Cowboy boots may have changed the least over time. Such embellishments as high heels and decorated uppers appeared early as cowboys tried to set themselves apart, Reeves said.
"Even in the 1870s, they would try to show that 'I'm a Texan, I'm a cowboy, I don't walk behind a plow,'" he said.
It wasn't until the 1920s and 30s, years after the cattle drives that made the cowboy an American hero, that the style we recognize today as Western wear began to emerge, Reeves and Weil said.
That had as much to do with Hollywood and the music business as it did with working cowboys.
"Western fashion as we know it really came into its own with the movies, the Western movie," Weil said. Before the 1920s, "Western fashion as we know it did not exist."
The look hit its zenith in the 1940s with the fancy outfits of Roy Rogers and Gene Autry, the singing cowboys and movie stars, Reeves said. "The Lone Ranger" and "Hopalong Cassidy" TV Westerns carried the look in the 1950s.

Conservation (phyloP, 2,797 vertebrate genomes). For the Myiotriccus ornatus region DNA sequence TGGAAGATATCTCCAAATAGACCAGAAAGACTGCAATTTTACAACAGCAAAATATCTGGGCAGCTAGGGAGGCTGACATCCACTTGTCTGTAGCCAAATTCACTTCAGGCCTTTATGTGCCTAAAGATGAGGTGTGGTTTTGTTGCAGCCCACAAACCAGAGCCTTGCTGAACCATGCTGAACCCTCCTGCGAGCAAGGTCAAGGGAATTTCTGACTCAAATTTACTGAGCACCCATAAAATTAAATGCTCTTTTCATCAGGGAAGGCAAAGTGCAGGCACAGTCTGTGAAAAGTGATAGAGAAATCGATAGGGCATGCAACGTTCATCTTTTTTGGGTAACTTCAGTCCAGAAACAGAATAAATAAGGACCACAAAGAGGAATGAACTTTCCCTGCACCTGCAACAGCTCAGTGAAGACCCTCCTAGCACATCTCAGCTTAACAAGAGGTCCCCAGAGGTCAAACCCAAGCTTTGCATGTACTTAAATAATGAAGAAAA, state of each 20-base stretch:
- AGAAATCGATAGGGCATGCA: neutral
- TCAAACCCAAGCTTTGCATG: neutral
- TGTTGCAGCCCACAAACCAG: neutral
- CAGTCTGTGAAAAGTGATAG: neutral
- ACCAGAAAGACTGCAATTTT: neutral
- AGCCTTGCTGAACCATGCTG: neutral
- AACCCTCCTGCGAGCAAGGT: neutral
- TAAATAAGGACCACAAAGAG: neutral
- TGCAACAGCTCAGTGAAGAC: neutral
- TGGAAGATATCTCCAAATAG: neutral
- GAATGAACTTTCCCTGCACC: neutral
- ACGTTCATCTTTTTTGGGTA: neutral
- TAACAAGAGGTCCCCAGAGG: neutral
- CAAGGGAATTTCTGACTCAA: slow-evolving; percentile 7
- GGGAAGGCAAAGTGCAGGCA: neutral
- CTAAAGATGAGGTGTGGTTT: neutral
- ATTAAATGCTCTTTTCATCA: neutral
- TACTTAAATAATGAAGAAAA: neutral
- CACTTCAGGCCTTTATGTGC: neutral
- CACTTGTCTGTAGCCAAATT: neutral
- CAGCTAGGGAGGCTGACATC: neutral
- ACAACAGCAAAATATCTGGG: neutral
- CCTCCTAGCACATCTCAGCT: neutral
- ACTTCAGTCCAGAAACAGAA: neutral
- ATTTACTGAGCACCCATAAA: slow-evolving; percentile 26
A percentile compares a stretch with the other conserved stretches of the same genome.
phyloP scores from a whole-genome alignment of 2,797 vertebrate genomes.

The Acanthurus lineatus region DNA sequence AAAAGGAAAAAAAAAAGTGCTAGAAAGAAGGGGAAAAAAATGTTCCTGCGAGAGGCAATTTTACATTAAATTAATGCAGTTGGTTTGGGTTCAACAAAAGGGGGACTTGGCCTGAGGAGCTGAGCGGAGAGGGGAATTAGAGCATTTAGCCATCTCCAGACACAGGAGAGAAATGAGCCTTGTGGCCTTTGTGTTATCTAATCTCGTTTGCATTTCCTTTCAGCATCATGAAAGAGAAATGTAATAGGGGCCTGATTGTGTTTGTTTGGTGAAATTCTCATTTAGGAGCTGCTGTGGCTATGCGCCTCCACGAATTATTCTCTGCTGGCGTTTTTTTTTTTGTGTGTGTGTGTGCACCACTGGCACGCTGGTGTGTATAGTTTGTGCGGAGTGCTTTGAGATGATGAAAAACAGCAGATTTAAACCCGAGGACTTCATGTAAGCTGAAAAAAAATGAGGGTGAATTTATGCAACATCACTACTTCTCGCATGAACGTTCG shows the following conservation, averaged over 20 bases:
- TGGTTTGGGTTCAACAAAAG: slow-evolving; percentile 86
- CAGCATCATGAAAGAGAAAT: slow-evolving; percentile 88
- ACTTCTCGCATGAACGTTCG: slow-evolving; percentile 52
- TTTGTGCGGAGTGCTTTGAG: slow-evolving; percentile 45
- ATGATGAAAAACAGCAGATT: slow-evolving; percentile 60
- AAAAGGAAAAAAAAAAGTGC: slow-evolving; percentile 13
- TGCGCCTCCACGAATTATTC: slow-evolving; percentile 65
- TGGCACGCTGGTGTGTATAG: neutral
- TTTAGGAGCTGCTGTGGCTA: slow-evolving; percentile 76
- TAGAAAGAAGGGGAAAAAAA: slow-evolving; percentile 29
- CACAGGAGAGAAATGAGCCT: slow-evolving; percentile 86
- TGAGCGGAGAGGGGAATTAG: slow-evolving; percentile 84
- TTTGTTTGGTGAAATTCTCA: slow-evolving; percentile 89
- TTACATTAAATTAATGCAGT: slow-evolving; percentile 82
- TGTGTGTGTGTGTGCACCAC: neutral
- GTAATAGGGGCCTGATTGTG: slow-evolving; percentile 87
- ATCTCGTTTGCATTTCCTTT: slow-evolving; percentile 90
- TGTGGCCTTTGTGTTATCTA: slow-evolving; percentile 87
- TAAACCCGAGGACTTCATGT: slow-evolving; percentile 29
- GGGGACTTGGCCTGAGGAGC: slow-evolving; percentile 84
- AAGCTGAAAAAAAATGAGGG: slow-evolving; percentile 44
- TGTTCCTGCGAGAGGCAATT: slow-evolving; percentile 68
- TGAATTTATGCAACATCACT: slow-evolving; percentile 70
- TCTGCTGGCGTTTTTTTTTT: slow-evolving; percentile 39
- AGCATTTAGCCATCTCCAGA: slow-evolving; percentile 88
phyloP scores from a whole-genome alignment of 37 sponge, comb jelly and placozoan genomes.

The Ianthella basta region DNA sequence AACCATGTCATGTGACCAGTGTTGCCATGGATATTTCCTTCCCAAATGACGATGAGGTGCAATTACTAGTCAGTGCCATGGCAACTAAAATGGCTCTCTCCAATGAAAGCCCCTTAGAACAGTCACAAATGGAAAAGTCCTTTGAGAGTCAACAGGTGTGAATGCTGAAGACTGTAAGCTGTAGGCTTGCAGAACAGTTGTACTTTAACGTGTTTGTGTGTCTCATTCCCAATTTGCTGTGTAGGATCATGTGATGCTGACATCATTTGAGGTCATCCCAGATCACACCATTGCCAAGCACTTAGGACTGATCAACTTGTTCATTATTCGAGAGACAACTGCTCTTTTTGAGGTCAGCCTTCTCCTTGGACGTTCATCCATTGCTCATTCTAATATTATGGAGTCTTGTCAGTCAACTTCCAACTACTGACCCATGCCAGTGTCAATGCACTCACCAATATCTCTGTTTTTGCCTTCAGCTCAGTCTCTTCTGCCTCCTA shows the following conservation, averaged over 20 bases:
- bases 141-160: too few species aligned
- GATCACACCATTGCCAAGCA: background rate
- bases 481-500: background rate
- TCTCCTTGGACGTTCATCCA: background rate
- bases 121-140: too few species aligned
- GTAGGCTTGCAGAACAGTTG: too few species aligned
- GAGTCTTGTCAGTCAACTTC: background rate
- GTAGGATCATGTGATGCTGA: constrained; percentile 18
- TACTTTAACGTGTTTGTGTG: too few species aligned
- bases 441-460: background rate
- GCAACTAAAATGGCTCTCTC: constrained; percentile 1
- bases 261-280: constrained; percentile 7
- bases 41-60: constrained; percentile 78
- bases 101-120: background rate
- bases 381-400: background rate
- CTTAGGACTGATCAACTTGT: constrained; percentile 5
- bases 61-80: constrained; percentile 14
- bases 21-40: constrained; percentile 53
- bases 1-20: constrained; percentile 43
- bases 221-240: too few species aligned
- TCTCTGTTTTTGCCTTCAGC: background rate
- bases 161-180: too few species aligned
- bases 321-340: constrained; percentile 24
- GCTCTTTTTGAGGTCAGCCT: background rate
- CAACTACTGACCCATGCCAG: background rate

Reeves once saw an original Lone Ranger costume, including stretchy blue tights. "It was, ew-w-w, kind of scary. You looked at the suit and it was kind of like dance class," he said.
But the Lone Ranger's hat, boots and gun belt were enough to convince audiences that he was a cowboy.
"Even though the rest of it had more to do with leotards than what cowboys wore, we said, 'Yeah, that's a cowboy.' We made that cognitive leap," Reeves said.
Rodeo performers in the early 1900s had an underrated influence on the Western look, Reeves said. They started wearing bigger hats and brighter colors to get noticed, and teenagers in the audience began to imitate the style when they dressed up for a dance, if not when they went to work in the saddle.